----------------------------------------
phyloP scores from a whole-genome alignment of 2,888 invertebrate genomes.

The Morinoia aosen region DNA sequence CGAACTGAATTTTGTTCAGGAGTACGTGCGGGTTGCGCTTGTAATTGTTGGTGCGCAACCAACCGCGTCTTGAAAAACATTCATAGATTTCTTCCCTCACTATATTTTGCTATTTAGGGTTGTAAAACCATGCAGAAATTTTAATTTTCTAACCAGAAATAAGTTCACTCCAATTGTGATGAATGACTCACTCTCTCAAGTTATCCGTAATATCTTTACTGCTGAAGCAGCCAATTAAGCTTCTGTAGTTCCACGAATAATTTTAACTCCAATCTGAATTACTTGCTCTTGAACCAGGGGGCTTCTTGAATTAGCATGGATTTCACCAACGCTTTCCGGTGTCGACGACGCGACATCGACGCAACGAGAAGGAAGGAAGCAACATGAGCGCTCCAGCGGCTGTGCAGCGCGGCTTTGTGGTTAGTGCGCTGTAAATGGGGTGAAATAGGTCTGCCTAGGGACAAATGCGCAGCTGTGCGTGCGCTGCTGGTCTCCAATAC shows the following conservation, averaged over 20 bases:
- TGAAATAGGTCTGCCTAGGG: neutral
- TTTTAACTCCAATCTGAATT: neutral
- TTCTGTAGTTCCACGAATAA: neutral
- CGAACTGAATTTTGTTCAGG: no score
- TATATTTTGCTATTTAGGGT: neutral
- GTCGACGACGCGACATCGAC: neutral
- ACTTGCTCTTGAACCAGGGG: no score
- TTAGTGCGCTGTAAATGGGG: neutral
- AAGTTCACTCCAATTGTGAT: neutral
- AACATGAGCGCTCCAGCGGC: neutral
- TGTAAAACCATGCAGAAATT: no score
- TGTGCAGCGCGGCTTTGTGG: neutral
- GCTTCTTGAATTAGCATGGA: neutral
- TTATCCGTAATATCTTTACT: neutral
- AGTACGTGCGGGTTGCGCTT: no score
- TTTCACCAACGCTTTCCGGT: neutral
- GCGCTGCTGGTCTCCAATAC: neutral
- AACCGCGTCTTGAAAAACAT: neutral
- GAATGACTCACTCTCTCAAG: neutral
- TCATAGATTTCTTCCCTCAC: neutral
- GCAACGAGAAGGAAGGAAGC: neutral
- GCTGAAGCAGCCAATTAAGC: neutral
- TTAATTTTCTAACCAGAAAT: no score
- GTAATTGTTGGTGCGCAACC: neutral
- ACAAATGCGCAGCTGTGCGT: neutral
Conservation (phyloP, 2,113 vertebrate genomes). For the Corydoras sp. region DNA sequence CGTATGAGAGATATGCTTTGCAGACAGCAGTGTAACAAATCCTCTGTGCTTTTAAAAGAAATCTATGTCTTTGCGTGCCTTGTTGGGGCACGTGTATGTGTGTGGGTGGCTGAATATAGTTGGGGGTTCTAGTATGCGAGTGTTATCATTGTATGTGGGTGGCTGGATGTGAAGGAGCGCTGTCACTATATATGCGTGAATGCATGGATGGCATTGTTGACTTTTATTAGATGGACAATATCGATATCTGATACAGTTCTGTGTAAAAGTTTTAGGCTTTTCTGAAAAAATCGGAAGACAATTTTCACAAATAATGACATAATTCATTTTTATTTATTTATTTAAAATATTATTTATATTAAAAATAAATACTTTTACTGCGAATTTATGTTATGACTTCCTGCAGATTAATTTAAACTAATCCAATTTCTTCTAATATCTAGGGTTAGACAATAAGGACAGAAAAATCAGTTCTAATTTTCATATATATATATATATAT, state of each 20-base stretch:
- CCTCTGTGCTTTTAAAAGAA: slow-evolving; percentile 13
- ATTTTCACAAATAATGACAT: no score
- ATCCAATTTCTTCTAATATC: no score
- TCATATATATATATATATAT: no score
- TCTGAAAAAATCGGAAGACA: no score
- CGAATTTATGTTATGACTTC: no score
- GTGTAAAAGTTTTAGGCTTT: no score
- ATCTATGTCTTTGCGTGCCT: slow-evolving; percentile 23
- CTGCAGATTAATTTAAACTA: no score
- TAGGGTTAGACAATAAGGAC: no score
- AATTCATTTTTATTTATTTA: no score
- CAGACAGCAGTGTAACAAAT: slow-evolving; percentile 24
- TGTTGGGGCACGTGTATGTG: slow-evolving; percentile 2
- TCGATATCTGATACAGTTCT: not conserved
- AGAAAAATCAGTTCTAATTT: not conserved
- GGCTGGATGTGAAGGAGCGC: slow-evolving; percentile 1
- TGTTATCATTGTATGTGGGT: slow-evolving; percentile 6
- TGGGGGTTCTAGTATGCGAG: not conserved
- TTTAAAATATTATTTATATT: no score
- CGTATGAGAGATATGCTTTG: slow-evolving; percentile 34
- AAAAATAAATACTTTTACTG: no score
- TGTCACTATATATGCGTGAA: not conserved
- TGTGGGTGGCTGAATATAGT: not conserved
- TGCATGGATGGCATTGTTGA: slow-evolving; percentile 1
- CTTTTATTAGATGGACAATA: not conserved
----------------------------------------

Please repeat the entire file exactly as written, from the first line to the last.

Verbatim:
phyloP scores from a whole-genome alignment of 2,888 invertebrate genomes.

The Morinoia aosen region DNA sequence CGAACTGAATTTTGTTCAGGAGTACGTGCGGGTTGCGCTTGTAATTGTTGGTGCGCAACCAACCGCGTCTTGAAAAACATTCATAGATTTCTTCCCTCACTATATTTTGCTATTTAGGGTTGTAAAACCATGCAGAAATTTTAATTTTCTAACCAGAAATAAGTTCACTCCAATTGTGATGAATGACTCACTCTCTCAAGTTATCCGTAATATCTTTACTGCTGAAGCAGCCAATTAAGCTTCTGTAGTTCCACGAATAATTTTAACTCCAATCTGAATTACTTGCTCTTGAACCAGGGGGCTTCTTGAATTAGCATGGATTTCACCAACGCTTTCCGGTGTCGACGACGCGACATCGACGCAACGAGAAGGAAGGAAGCAACATGAGCGCTCCAGCGGCTGTGCAGCGCGGCTTTGTGGTTAGTGCGCTGTAAATGGGGTGAAATAGGTCTGCCTAGGGACAAATGCGCAGCTGTGCGTGCGCTGCTGGTCTCCAATAC shows the following conservation, averaged over 20 bases:
- TGAAATAGGTCTGCCTAGGG: neutral
- TTTTAACTCCAATCTGAATT: neutral
- TTCTGTAGTTCCACGAATAA: neutral
- CGAACTGAATTTTGTTCAGG: no score
- TATATTTTGCTATTTAGGGT: neutral
- GTCGACGACGCGACATCGAC: neutral
- ACTTGCTCTTGAACCAGGGG: no score
- TTAGTGCGCTGTAAATGGGG: neutral
- AAGTTCACTCCAATTGTGAT: neutral
- AACATGAGCGCTCCAGCGGC: neutral
- TGTAAAACCATGCAGAAATT: no score
- TGTGCAGCGCGGCTTTGTGG: neutral
- GCTTCTTGAATTAGCATGGA: neutral
- TTATCCGTAATATCTTTACT: neutral
- AGTACGTGCGGGTTGCGCTT: no score
- TTTCACCAACGCTTTCCGGT: neutral
- GCGCTGCTGGTCTCCAATAC: neutral
- AACCGCGTCTTGAAAAACAT: neutral
- GAATGACTCACTCTCTCAAG: neutral
- TCATAGATTTCTTCCCTCAC: neutral
- GCAACGAGAAGGAAGGAAGC: neutral
- GCTGAAGCAGCCAATTAAGC: neutral
- TTAATTTTCTAACCAGAAAT: no score
- GTAATTGTTGGTGCGCAACC: neutral
- ACAAATGCGCAGCTGTGCGT: neutral
Conservation (phyloP, 2,113 vertebrate genomes). For the Corydoras sp. region DNA sequence CGTATGAGAGATATGCTTTGCAGACAGCAGTGTAACAAATCCTCTGTGCTTTTAAAAGAAATCTATGTCTTTGCGTGCCTTGTTGGGGCACGTGTATGTGTGTGGGTGGCTGAATATAGTTGGGGGTTCTAGTATGCGAGTGTTATCATTGTATGTGGGTGGCTGGATGTGAAGGAGCGCTGTCACTATATATGCGTGAATGCATGGATGGCATTGTTGACTTTTATTAGATGGACAATATCGATATCTGATACAGTTCTGTGTAAAAGTTTTAGGCTTTTCTGAAAAAATCGGAAGACAATTTTCACAAATAATGACATAATTCATTTTTATTTATTTATTTAAAATATTATTTATATTAAAAATAAATACTTTTACTGCGAATTTATGTTATGACTTCCTGCAGATTAATTTAAACTAATCCAATTTCTTCTAATATCTAGGGTTAGACAATAAGGACAGAAAAATCAGTTCTAATTTTCATATATATATATATATAT, state of each 20-base stretch:
- CCTCTGTGCTTTTAAAAGAA: slow-evolving; percentile 13
- ATTTTCACAAATAATGACAT: no score
- ATCCAATTTCTTCTAATATC: no score
- TCATATATATATATATATAT: no score
- TCTGAAAAAATCGGAAGACA: no score
- CGAATTTATGTTATGACTTC: no score
- GTGTAAAAGTTTTAGGCTTT: no score
- ATCTATGTCTTTGCGTGCCT: slow-evolving; percentile 23
- CTGCAGATTAATTTAAACTA: no score
- TAGGGTTAGACAATAAGGAC: no score
- AATTCATTTTTATTTATTTA: no score
- CAGACAGCAGTGTAACAAAT: slow-evolving; percentile 24
- TGTTGGGGCACGTGTATGTG: slow-evolving; percentile 2
- TCGATATCTGATACAGTTCT: not conserved
- AGAAAAATCAGTTCTAATTT: not conserved
- GGCTGGATGTGAAGGAGCGC: slow-evolving; percentile 1
- TGTTATCATTGTATGTGGGT: slow-evolving; percentile 6
- TGGGGGTTCTAGTATGCGAG: not conserved
- TTTAAAATATTATTTATATT: no score
- CGTATGAGAGATATGCTTTG: slow-evolving; percentile 34
- AAAAATAAATACTTTTACTG: no score
- TGTCACTATATATGCGTGAA: not conserved
- TGTGGGTGGCTGAATATAGT: not conserved
- TGCATGGATGGCATTGTTGA: slow-evolving; percentile 1
- CTTTTATTAGATGGACAATA: not conserved